Over €80 million to be spent on recruiting 1,700 school staff

Department secures an extra €60m to meet demographic demands

An extra 1,700 teachers and special needs assistants (SNAs) will be recruited next year at a cost of over €80 million to meet the growth in the school-going population.

The allocation is made up of roughly 600 extra primary teachers, 300 more secondary teachers, 480 additional resource teachers for children with special educational needs, and 365 extra SNA staff who assist with non-teaching duties.

The move is being funded partly through savings announced in previous budgets and a balance-sheet change to the way the third-level student contribution fee is being paid.

Education as a whole has secured an extra €60 million in Budget 2015, bringing its allocation for 2015 to €8.28 billion.


Music across the country

Minister for Education Jan O’Sullivan said the move would ensure there would be no change to teacher-pupil ratios, while guaranteeing the current level of cover for children with special educational needs.

The overall number of SNAs will rise next year to 11,330 to meet increased diagnosis in the population.

An additional €6 million will be allocated this year towards the State’s literacy and numeracy strategy, bringing the total annual budget for this programme to €13.8 million.

Investment in junior cycle reform will increase by €5 million to €9.3 million, while an additional €1 million will be spent on the “music generation” project to match philanthropic investment from U2 and the Ireland Funds.

The scheme, aimed at improving music education across the country, began in 2010.

Education has also secured an extra €3 million for high-speed broadband for second level schools, and some €600,000 will be allocated for the recruitment of a new team of preschool inspectors, which will “promote and enhance good educational practice”, Ms O’Sullivan said.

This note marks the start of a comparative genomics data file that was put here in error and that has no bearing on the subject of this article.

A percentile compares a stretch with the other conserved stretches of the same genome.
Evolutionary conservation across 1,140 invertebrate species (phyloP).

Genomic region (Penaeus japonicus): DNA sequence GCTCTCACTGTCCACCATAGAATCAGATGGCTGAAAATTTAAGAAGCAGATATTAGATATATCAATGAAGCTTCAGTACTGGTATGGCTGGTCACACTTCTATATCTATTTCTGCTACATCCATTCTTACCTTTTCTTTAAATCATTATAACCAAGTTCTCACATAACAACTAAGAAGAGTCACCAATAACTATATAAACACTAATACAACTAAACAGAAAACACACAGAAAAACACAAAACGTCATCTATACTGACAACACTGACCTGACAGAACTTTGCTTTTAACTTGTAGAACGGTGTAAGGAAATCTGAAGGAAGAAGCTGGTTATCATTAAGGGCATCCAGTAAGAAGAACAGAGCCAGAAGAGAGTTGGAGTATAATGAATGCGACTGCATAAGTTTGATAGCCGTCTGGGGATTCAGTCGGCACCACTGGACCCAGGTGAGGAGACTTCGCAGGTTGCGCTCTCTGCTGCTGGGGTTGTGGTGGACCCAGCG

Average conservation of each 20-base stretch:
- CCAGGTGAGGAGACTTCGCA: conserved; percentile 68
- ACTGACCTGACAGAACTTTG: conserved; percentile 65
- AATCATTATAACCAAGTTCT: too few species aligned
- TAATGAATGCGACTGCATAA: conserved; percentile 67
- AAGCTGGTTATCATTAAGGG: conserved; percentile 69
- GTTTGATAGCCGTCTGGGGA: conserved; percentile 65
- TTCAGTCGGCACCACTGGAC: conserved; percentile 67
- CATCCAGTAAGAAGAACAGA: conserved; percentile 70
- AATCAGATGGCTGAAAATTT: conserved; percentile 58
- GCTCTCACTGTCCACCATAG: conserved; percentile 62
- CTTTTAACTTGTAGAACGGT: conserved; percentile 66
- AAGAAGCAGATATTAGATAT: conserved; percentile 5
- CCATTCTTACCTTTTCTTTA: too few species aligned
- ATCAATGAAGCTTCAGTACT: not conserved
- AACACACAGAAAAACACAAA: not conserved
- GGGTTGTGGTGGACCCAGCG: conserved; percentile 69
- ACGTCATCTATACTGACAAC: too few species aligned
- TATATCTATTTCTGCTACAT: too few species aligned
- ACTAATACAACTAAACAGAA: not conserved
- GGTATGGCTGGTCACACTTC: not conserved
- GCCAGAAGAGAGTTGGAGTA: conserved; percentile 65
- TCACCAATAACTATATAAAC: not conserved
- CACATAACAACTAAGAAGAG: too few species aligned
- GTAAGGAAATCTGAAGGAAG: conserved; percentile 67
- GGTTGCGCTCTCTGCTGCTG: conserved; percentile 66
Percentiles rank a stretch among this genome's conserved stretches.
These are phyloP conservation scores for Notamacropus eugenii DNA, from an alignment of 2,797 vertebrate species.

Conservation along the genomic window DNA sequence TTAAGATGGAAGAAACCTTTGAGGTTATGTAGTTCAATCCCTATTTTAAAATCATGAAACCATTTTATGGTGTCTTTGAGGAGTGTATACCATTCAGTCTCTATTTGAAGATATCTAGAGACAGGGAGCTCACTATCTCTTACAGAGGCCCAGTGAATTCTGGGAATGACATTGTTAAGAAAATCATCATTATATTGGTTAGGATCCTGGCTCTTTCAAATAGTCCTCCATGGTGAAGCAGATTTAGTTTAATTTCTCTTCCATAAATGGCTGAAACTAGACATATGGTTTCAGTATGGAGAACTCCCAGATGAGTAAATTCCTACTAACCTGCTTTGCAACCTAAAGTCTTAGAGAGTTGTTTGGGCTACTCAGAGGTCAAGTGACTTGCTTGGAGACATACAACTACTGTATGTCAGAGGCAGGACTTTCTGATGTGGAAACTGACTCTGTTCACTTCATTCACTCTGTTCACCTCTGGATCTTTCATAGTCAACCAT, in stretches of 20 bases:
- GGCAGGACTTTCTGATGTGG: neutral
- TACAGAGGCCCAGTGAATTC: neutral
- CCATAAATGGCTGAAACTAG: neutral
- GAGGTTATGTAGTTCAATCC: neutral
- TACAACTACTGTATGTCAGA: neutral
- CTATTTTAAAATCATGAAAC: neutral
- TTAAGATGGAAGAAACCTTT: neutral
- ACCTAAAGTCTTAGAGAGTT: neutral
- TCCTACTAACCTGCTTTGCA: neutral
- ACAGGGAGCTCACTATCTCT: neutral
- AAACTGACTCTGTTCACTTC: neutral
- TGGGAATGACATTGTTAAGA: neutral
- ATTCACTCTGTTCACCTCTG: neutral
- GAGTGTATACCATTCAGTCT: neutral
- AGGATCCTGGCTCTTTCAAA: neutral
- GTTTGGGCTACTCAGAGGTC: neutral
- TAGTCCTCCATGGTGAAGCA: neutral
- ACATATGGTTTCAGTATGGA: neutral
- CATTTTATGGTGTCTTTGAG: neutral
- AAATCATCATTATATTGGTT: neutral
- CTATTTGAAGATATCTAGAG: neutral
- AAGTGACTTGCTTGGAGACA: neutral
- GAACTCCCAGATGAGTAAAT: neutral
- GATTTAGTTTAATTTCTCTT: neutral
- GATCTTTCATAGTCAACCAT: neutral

Capital funding of €5 million will be invested as part of the planned three-year €15 million spend on book-rental schemes to cover all primary schools, which the Minister said would result in lower back-to-school costs for families.

Some €25 million in funding which had been withheld from higher education institutions in previous budgets is being restored.

In addition, three universities will benefit from €20 million in capital investment projects. These comprise €10 million for the library at the University of Limerick, €7 million for a new human-biology building at NUI Galway and €3 million for the construction of the new Confucius Institute at UCD.

‘Appreciate sacrifices

’ Institutes of technology will receive €10 million to improve facilities and equipment.

Next year will also see the implementation of the final phase of three previously announced savings initiatives, including the €250 increase in the student contribution fee, the final 1 per cent reduction in core funding for third level, and a planned 1 per cent reduction in capitation payments in schools and further education.

Ms O’Sullivan said she appreciated “the sacrifices that all education partners have made in recent years and their commitment to provide quality education against a very difficult financial backdrop and continuing upward demographic pressures”.

The Irish National Teachers’ Organisation said that, while the announcement of additional teachers was welcome, it would “do nothing to tackle over-crowding in Irish classes”, noting Irish class sizes are the second highest in the EU.The Association of Secondary Teachers of Ireland similarly said the budget “does nothing to make up for the lost ground”.

Joe Humphreys

Joe Humphreys

Joe Humphreys is an Assistant News Editor at The Irish Times and writer of the Unthinkable philosophy column